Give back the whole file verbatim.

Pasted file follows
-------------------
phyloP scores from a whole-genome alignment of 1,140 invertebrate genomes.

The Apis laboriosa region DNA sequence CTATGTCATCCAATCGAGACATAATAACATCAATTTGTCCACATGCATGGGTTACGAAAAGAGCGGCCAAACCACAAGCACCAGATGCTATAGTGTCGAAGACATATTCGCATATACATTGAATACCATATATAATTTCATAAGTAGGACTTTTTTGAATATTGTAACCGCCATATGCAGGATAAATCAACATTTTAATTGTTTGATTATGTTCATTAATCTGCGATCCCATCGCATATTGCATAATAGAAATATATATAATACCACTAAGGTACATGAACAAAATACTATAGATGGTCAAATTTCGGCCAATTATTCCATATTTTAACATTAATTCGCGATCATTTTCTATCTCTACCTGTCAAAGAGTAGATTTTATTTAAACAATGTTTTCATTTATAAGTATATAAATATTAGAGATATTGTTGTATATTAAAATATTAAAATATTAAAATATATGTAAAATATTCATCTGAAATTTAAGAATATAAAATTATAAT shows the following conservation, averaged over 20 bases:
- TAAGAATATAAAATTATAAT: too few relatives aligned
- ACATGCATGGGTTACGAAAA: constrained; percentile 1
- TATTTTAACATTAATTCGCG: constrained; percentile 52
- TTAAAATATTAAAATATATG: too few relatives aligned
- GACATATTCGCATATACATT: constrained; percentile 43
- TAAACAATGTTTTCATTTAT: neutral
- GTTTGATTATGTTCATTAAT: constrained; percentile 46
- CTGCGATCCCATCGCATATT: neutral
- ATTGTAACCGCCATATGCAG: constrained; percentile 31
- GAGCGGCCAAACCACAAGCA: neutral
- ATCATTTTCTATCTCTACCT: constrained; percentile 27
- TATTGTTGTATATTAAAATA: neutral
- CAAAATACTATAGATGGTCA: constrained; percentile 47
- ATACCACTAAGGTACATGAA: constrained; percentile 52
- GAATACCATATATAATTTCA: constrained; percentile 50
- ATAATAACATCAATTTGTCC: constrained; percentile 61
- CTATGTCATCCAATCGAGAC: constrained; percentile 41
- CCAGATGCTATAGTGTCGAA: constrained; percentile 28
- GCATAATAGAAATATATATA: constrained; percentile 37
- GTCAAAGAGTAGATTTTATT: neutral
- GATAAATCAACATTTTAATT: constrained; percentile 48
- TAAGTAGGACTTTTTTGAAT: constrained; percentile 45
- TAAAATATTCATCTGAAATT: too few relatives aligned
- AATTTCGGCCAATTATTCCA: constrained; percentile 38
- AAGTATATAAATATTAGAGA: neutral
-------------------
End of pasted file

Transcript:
phyloP scores from a whole-genome alignment of 1,140 invertebrate genomes.

The Apis laboriosa region DNA sequence CTATGTCATCCAATCGAGACATAATAACATCAATTTGTCCACATGCATGGGTTACGAAAAGAGCGGCCAAACCACAAGCACCAGATGCTATAGTGTCGAAGACATATTCGCATATACATTGAATACCATATATAATTTCATAAGTAGGACTTTTTTGAATATTGTAACCGCCATATGCAGGATAAATCAACATTTTAATTGTTTGATTATGTTCATTAATCTGCGATCCCATCGCATATTGCATAATAGAAATATATATAATACCACTAAGGTACATGAACAAAATACTATAGATGGTCAAATTTCGGCCAATTATTCCATATTTTAACATTAATTCGCGATCATTTTCTATCTCTACCTGTCAAAGAGTAGATTTTATTTAAACAATGTTTTCATTTATAAGTATATAAATATTAGAGATATTGTTGTATATTAAAATATTAAAATATTAAAATATATGTAAAATATTCATCTGAAATTTAAGAATATAAAATTATAAT shows the following conservation, averaged over 20 bases:
- TAAGAATATAAAATTATAAT: too few relatives aligned
- ACATGCATGGGTTACGAAAA: constrained; percentile 1
- TATTTTAACATTAATTCGCG: constrained; percentile 52
- TTAAAATATTAAAATATATG: too few relatives aligned
- GACATATTCGCATATACATT: constrained; percentile 43
- TAAACAATGTTTTCATTTAT: neutral
- GTTTGATTATGTTCATTAAT: constrained; percentile 46
- CTGCGATCCCATCGCATATT: neutral
- ATTGTAACCGCCATATGCAG: constrained; percentile 31
- GAGCGGCCAAACCACAAGCA: neutral
- ATCATTTTCTATCTCTACCT: constrained; percentile 27
- TATTGTTGTATATTAAAATA: neutral
- CAAAATACTATAGATGGTCA: constrained; percentile 47
- ATACCACTAAGGTACATGAA: constrained; percentile 52
- GAATACCATATATAATTTCA: constrained; percentile 50
- ATAATAACATCAATTTGTCC: constrained; percentile 61
- CTATGTCATCCAATCGAGAC: constrained; percentile 41
- CCAGATGCTATAGTGTCGAA: constrained; percentile 28
- GCATAATAGAAATATATATA: constrained; percentile 37
- GTCAAAGAGTAGATTTTATT: neutral
- GATAAATCAACATTTTAATT: constrained; percentile 48
- TAAGTAGGACTTTTTTGAAT: constrained; percentile 45
- TAAAATATTCATCTGAAATT: too few relatives aligned
- AATTTCGGCCAATTATTCCA: constrained; percentile 38
- AAGTATATAAATATTAGAGA: neutral